Will I Get Parole? Parole Authority Decision-Making in NSW


Parole is the release of an inmate(the parolee) into the community after the expiry of their ‘non-parole period’ (the minimum term they must spend in prison) and before the expiry of their full term of imprisonment.

So, for example, an inmate who is given a non-parole period of 7 years and a full term of 10 years in prison will be eligible to apply for parole after 7 years.

What is the Purpose of Parole?

The primary purpose of parole is to ensure the smooth transition of inmates back into society by ensuring they have access to appropriate support and rehabilitation services such as mental health support, and drug and alcohol programs, before the expiration of their full terms of imprisonment. Parole therefore attempts to avoid the situation where a person might be ‘left to their own devices’ in the community without support.

In addition to providing access to support services, parole is intended to ensure the community is protected through the supervision of inmates.

A parolee will constantly face the prospect of their parole being revoked, which acts as an incentive to comply with parole conditions and participate in rehabilitation programs – something which can in turn reduce the likelihood of reoffending.

Parole Laws in New South Wales

Here in NSW, the Crimes (Sentencing Procedure) Act 1999, sets out a number of important rules to be applied by Courts in relation to parole.

Whilst the Act is complicated and nuanced with respect to how sentences of imprisonment are to be set, the basic requirements in relation to parole can be summarised as follows:

  1. Section 46 prohibits parole from being set if a Court sentences an offender to imprisonment of 6 months or less.
  2. Section 44 requires a Court to split sentence of imprisonment between a parole and a non-parole period. As stated, a non-parole period is the time an offender must spend behind bars; the parole period is the time he or she may apply for released, and if successful be subject to supervision in the community.The law dictates that the parole period must not exceed one third of the non-parole period unless there are “special circumstances”. In other words, if a person is sentenced to 9 years’ imprisonment, a non-parole period of 6 years and 9 months will be set – with a parole period of 2 years and 3 months – unless some special circumstanced are found by the court. A lower percentage (eg 50%) may be set as a non-parole period if special circumstances are found eg for a young offender with excellent prospects of rehabilitation.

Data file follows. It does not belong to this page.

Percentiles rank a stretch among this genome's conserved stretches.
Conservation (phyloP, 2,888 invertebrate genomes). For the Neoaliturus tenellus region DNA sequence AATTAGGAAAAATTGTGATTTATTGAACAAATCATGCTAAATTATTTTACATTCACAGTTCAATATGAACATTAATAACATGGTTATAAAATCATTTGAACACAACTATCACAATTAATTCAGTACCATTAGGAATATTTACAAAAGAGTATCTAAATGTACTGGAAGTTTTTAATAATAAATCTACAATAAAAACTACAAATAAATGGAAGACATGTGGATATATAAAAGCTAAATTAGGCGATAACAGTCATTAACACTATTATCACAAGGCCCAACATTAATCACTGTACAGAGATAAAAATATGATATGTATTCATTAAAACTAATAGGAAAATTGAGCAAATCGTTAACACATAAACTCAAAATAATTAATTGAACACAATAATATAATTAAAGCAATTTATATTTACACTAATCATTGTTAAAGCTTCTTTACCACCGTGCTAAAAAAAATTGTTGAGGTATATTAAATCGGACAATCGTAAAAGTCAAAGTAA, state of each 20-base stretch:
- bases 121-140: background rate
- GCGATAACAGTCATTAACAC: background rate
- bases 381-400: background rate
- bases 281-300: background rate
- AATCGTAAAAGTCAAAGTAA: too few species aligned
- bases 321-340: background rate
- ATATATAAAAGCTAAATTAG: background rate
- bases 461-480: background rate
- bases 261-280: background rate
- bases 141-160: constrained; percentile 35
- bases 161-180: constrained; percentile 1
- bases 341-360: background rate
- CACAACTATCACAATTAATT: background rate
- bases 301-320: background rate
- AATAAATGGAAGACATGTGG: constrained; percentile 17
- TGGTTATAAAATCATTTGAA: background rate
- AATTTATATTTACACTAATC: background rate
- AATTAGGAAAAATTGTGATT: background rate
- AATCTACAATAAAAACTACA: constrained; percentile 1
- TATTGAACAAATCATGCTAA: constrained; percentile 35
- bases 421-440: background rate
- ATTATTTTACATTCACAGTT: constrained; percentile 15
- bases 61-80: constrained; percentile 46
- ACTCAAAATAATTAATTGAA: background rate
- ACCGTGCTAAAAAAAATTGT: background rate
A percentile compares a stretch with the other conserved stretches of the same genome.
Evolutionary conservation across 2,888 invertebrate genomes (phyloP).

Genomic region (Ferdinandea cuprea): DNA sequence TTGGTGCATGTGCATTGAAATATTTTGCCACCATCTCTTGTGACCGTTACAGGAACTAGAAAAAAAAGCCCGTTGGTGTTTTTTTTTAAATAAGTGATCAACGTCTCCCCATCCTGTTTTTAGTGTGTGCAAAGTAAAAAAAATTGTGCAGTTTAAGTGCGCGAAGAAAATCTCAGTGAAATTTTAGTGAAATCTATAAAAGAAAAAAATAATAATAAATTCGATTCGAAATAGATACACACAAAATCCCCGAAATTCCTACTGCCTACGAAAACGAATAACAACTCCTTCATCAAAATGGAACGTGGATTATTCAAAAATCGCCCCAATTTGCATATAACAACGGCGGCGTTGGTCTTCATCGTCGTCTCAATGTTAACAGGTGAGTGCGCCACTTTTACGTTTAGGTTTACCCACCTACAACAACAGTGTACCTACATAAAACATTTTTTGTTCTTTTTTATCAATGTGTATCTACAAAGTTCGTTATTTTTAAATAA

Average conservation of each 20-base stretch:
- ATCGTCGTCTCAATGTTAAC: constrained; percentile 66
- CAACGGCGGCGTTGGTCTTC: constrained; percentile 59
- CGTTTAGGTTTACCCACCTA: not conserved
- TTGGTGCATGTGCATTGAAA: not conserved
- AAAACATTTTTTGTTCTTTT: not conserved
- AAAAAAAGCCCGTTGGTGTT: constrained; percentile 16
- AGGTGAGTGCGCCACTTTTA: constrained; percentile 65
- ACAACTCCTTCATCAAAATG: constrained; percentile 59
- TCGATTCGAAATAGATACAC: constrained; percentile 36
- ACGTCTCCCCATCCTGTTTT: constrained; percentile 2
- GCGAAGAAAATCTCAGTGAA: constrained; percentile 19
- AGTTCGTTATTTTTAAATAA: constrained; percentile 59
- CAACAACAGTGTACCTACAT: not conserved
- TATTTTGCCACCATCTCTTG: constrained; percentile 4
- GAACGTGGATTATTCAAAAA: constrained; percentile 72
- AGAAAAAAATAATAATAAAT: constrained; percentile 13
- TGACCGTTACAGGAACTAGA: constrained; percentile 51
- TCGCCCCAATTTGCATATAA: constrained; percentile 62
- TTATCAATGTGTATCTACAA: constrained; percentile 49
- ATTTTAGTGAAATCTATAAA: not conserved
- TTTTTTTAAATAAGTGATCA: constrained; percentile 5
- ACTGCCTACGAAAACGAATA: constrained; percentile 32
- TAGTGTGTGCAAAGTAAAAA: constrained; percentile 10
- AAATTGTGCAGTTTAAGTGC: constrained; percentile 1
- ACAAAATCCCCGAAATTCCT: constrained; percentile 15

3. Section 50 provides that if a person is sentenced to 3 years of imprisonment or less, they are entitled to be released automatically to parole upon the completion of their non-parole period.The corollary is that if a Court sentences someone to a period of imprisonment of greater than three years, there is no automatic right of release to parole, and the State Parole Authority (‘SPA’) must make an administrative decision on whether to release an offender at the completion of their non-parole period.

Matters Considered by the State Parole Authority

Where an offender is sentenced to more than three years imprisonment, Section 135 of the Crimes (Administration of Sentences) Act 1999 (CSPA) prohibits the State Parole Authority from granting parole unless it is satisfied, on the balance of probabilities, that such a grant is ‘appropriate in the public interest’.